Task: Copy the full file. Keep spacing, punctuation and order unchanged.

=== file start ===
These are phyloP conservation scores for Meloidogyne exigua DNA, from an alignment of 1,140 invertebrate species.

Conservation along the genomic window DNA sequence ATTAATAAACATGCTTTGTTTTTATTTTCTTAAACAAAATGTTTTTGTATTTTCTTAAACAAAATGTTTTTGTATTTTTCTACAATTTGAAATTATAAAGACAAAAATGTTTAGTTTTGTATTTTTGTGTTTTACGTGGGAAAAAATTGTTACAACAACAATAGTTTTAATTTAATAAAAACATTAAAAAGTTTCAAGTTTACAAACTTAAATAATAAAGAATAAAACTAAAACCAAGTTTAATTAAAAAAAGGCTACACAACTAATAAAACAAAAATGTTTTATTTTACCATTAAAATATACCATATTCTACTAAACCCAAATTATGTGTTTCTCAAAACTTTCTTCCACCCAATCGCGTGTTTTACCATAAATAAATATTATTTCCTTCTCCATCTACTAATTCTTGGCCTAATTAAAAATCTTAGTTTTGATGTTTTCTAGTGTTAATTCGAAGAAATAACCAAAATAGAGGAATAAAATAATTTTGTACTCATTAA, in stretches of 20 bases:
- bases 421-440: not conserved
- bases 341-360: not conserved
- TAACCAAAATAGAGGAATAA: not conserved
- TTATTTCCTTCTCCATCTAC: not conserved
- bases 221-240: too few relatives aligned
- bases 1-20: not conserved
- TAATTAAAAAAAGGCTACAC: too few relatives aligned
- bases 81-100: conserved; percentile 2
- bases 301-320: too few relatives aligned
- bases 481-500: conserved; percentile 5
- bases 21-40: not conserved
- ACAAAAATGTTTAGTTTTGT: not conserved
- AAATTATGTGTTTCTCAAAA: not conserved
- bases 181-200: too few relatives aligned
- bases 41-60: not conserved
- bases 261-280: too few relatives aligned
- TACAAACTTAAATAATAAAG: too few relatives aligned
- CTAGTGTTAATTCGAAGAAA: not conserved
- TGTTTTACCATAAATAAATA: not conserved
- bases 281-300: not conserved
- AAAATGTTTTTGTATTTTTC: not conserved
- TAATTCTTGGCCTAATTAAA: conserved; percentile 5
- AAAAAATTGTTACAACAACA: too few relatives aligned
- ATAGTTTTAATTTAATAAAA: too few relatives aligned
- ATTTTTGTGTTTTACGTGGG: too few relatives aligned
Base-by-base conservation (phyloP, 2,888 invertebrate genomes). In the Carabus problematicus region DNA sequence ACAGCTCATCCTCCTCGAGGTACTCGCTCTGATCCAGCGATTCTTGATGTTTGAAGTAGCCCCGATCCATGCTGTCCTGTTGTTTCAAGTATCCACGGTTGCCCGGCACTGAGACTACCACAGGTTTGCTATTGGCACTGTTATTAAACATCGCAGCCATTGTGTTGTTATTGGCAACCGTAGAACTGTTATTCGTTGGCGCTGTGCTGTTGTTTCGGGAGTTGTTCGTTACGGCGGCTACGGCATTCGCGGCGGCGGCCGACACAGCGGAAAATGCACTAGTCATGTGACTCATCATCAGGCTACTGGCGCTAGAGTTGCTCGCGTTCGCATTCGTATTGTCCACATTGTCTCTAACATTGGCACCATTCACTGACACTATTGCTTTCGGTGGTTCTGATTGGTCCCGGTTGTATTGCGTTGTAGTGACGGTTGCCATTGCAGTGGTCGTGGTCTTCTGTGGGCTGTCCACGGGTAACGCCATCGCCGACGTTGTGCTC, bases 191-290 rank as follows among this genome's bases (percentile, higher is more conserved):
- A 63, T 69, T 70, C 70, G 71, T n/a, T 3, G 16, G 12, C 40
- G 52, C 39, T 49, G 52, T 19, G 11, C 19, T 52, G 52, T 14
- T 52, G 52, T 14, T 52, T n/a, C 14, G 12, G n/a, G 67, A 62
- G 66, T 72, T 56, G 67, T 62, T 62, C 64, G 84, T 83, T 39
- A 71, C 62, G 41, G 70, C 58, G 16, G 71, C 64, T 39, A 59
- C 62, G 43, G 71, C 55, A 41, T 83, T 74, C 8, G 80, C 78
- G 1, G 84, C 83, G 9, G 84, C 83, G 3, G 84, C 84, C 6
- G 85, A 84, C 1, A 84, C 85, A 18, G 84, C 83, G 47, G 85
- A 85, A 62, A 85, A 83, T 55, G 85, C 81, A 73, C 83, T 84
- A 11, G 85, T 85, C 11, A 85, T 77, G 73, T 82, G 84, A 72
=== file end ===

These are phyloP conservation scores for Meloidogyne exigua DNA, from an alignment of 1,140 invertebrate species.

Conservation along the genomic window DNA sequence ATTAATAAACATGCTTTGTTTTTATTTTCTTAAACAAAATGTTTTTGTATTTTCTTAAACAAAATGTTTTTGTATTTTTCTACAATTTGAAATTATAAAGACAAAAATGTTTAGTTTTGTATTTTTGTGTTTTACGTGGGAAAAAATTGTTACAACAACAATAGTTTTAATTTAATAAAAACATTAAAAAGTTTCAAGTTTACAAACTTAAATAATAAAGAATAAAACTAAAACCAAGTTTAATTAAAAAAAGGCTACACAACTAATAAAACAAAAATGTTTTATTTTACCATTAAAATATACCATATTCTACTAAACCCAAATTATGTGTTTCTCAAAACTTTCTTCCACCCAATCGCGTGTTTTACCATAAATAAATATTATTTCCTTCTCCATCTACTAATTCTTGGCCTAATTAAAAATCTTAGTTTTGATGTTTTCTAGTGTTAATTCGAAGAAATAACCAAAATAGAGGAATAAAATAATTTTGTACTCATTAA, in stretches of 20 bases:
- bases 421-440: not conserved
- bases 341-360: not conserved
- TAACCAAAATAGAGGAATAA: not conserved
- TTATTTCCTTCTCCATCTAC: not conserved
- bases 221-240: too few relatives aligned
- bases 1-20: not conserved
- TAATTAAAAAAAGGCTACAC: too few relatives aligned
- bases 81-100: conserved; percentile 2
- bases 301-320: too few relatives aligned
- bases 481-500: conserved; percentile 5
- bases 21-40: not conserved
- ACAAAAATGTTTAGTTTTGT: not conserved
- AAATTATGTGTTTCTCAAAA: not conserved
- bases 181-200: too few relatives aligned
- bases 41-60: not conserved
- bases 261-280: too few relatives aligned
- TACAAACTTAAATAATAAAG: too few relatives aligned
- CTAGTGTTAATTCGAAGAAA: not conserved
- TGTTTTACCATAAATAAATA: not conserved
- bases 281-300: not conserved
- AAAATGTTTTTGTATTTTTC: not conserved
- TAATTCTTGGCCTAATTAAA: conserved; percentile 5
- AAAAAATTGTTACAACAACA: too few relatives aligned
- ATAGTTTTAATTTAATAAAA: too few relatives aligned
- ATTTTTGTGTTTTACGTGGG: too few relatives aligned
Base-by-base conservation (phyloP, 2,888 invertebrate genomes). In the Carabus problematicus region DNA sequence ACAGCTCATCCTCCTCGAGGTACTCGCTCTGATCCAGCGATTCTTGATGTTTGAAGTAGCCCCGATCCATGCTGTCCTGTTGTTTCAAGTATCCACGGTTGCCCGGCACTGAGACTACCACAGGTTTGCTATTGGCACTGTTATTAAACATCGCAGCCATTGTGTTGTTATTGGCAACCGTAGAACTGTTATTCGTTGGCGCTGTGCTGTTGTTTCGGGAGTTGTTCGTTACGGCGGCTACGGCATTCGCGGCGGCGGCCGACACAGCGGAAAATGCACTAGTCATGTGACTCATCATCAGGCTACTGGCGCTAGAGTTGCTCGCGTTCGCATTCGTATTGTCCACATTGTCTCTAACATTGGCACCATTCACTGACACTATTGCTTTCGGTGGTTCTGATTGGTCCCGGTTGTATTGCGTTGTAGTGACGGTTGCCATTGCAGTGGTCGTGGTCTTCTGTGGGCTGTCCACGGGTAACGCCATCGCCGACGTTGTGCTC, bases 191-290 rank as follows among this genome's bases (percentile, higher is more conserved):
- A 63, T 69, T 70, C 70, G 71, T n/a, T 3, G 16, G 12, C 40
- G 52, C 39, T 49, G 52, T 19, G 11, C 19, T 52, G 52, T 14
- T 52, G 52, T 14, T 52, T n/a, C 14, G 12, G n/a, G 67, A 62
- G 66, T 72, T 56, G 67, T 62, T 62, C 64, G 84, T 83, T 39
- A 71, C 62, G 41, G 70, C 58, G 16, G 71, C 64, T 39, A 59
- C 62, G 43, G 71, C 55, A 41, T 83, T 74, C 8, G 80, C 78
- G 1, G 84, C 83, G 9, G 84, C 83, G 3, G 84, C 84, C 6
- G 85, A 84, C 1, A 84, C 85, A 18, G 84, C 83, G 47, G 85
- A 85, A 62, A 85, A 83, T 55, G 85, C 81, A 73, C 83, T 84
- A 11, G 85, T 85, C 11, A 85, T 77, G 73, T 82, G 84, A 72